Pharmac will ease restrictions on at least nine cancer drugs, including keytruda for the treatment of advanced melanoma, to reduce hospital visits and cut the risk of highly vulnerable patients catching Covid-19.
One senior oncologist has praised the drug buying agency’s swift response, although patient advocates say cancer sufferers will need much more help during the pandemic.
Groups representing cancer patients are worried that the Givealittle pages many rely on to pay for medicines not funded by Pharmac won’t be supported in an economic downturn.
They also worry that if the health system becomes overloaded and ethical decisions have to be made about rationing ventilators then those with advanced cancer may not get access to them.
Some patients are already talking to their oncologists about whether they should pursue treatment at all – because some procedures, such as bone marrow transplants, heavily suppress the immune system and a Covid-19 infection may be a greater risk than stopping the treatment.
From this week Pharmac will make its first moves to help cancer patients in the pandemic by removing restrictions on keytruda, which is publicly funded for advanced melanoma, although not for lung cancer.
Oncologists will be able to give patients higher doses of keytruda, less frequently, in a bid to reduce hospital visits.
They will also ease testing requirements in order to free up access to at least eight other cancer drugs used to treat a range of conditions including prostate, breast and lung cancer.
Widening access for cancer drugs is part of a broader move by Pharmac to reduce the burden on the hospital system during the pandemic, although the agency will revert back to its previous rules once the crisis is over.
About 200 of the 2000 drugs publicly funded by Pharmac are subject to what is called Special Authority criteria, meaning patients require tests or consultations to get access to them.
Pharmac director of operations Lisa Williams said the agency was going through each of the 200 drugs which have Special Authority restrictions and waiving many of the barriers during the Covid-19 pandemic.
“The aim (is) to ensure that patients can still receive the medicines they need while we’re supporting the isolation principles as much as possible and freeing up resources in the health sector.”
Chris Jackson, a consultant medical oncologist at Dunedin Hospital, said Pharmac had been swift and agile responding to Covid-19, which poses a greater risk to the cancer patients he treats.
An analysis of Chinese data just published in The Lancet estimates people with cancer have 3.5 times the risk of suffering a severe Covid-19 infection.
“It’s really important to note that the health system at present is not overwhelmed in terms of its capacity and that means that all people who need cancer treatment will get their cancer treatment,” Jackson said.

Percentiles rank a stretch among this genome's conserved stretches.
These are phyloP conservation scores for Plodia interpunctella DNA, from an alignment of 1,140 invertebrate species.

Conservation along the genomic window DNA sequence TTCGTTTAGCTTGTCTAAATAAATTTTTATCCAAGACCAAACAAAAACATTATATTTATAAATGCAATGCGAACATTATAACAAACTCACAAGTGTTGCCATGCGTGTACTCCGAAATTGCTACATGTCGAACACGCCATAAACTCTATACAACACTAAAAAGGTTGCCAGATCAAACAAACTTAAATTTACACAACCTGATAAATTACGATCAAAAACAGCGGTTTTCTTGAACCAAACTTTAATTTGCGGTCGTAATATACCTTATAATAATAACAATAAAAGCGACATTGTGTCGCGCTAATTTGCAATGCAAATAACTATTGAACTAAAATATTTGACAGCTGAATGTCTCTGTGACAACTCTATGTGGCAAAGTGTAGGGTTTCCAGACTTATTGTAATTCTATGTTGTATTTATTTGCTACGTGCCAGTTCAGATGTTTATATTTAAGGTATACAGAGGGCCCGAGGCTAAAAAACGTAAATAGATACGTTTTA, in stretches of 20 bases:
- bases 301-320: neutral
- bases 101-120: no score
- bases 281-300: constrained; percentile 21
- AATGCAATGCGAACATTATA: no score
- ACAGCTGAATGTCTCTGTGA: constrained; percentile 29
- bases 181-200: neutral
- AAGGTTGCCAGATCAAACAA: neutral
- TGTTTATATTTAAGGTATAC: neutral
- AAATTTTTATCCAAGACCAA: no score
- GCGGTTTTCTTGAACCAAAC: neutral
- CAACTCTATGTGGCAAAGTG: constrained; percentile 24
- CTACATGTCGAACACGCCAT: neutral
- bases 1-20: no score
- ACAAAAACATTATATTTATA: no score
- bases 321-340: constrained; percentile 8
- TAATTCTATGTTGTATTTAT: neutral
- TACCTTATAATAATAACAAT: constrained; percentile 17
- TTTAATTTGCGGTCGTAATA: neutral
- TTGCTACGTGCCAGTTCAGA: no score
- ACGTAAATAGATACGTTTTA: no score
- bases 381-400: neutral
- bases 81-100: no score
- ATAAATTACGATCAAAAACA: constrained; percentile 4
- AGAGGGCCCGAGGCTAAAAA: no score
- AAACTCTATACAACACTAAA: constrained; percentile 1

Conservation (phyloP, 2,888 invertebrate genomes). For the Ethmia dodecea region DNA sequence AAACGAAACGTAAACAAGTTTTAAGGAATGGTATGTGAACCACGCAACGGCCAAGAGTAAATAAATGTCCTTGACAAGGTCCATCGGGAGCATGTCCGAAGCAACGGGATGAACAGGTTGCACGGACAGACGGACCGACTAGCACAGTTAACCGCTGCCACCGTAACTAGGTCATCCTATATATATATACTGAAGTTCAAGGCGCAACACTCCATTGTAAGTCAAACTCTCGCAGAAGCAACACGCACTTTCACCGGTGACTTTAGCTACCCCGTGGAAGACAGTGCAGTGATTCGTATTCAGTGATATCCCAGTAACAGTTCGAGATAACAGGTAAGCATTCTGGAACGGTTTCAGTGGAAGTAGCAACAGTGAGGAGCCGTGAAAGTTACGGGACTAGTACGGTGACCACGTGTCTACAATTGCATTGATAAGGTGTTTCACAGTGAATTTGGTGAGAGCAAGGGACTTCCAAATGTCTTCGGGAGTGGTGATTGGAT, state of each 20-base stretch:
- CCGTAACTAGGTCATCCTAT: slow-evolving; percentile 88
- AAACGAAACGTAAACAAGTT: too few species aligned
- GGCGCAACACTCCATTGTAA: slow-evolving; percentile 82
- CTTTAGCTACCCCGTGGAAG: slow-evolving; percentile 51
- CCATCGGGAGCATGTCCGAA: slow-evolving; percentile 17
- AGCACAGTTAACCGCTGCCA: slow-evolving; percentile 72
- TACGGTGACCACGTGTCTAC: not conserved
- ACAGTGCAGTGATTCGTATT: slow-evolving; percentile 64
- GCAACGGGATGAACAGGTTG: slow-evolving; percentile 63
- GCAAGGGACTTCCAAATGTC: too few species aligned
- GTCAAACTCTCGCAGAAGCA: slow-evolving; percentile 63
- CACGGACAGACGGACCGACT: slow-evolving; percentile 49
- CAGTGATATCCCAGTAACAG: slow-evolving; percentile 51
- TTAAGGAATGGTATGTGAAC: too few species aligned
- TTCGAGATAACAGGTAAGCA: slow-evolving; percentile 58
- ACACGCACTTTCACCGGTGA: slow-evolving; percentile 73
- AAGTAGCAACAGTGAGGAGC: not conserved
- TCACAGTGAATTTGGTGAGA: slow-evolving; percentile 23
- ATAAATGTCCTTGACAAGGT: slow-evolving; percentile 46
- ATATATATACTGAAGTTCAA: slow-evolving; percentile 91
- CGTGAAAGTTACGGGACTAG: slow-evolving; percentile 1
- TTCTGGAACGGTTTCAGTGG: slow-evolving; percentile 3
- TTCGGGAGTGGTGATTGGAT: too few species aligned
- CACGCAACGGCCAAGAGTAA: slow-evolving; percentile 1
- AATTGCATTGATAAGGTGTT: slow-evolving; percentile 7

But for those whose treatments heavily suppressed the immune system, such as bone marrow transplants, doctors would be talking to patients about whether that should go ahead given the risks of Covid-19.
“If we get to a level where we’ve got high rates of Covid infection in the community, we would seriously think very carefully about the balance of risks and benefits in individual patients,” Dr Jackson said.
“Because a lot of what we do, you can’t just turn off – it does take some time to wash out and as we have seen this epidemic can spread extraordinarily quickly.”
Another layer of risk was added for patients over 80. “If they get it and if you add a deeply immune-suppressing therapy to that then the balance of risks and benefits may tip against therapy. But that will be a discussion had with each individual patient.”
Malcolm Mulholland, spokesperson for Patient Voice Aotearoa, said there were a range of issues cancer patients were concerned about during the pandemic – including paying for drugs not funded by Pharmac.
Mulholland, whose wife Wiki Mullholland was diagnosed with Stage 4 breast cancer in 2018, said there were about 5000 Givealittle pages requesting money for medicines.
“It is, in effect, a de facto system being run because Pharmac is inadequately funded. That is a real fear amongst our community and quite simply, if these people don’t receive the medications they need, they will die.”
Philippa Reed, chief executive of Sweet Louise, which supports about 700 women with incurable breast cancer, said the charity had just launched an urgent appeal but fundraising was difficult during a lockdown.
“The kinds of community events that we may have had, have been cancelled. Any form of fundraising event, like most events, just isn’t happening.”
Reed also said members were worried after one was told by her oncologist that she may not get access to a ventilator in a situation where the health service became overwhelmed.
“Clearly New Zealand hasn’t got to that stage yet and so I think that was absolutely someone getting ahead of themselves. But with a particularly vulnerable community it’s really important not to drop your compassion and I think that was an example of just thoughtlessness.”
Jackson said patients with curable cancer who contracted Covid-19 should get the same care as anyone else.
Things may be different for those with advanced cancer who were approaching the end of their life.
“If you then get a Covid infection on top of that, which is severe and causing pneumonitis, it may well be that going on to a ventilator is an undignified death for those people.”
Jackson said ultimately patient rights and autonomy had to be respected.
“I’ve heard no conversations at all anywhere that said whole groups of people should not get ventilators. I have not heard anybody suggest that and I think anyone who made those broad brush types of statements would be seriously misguided.”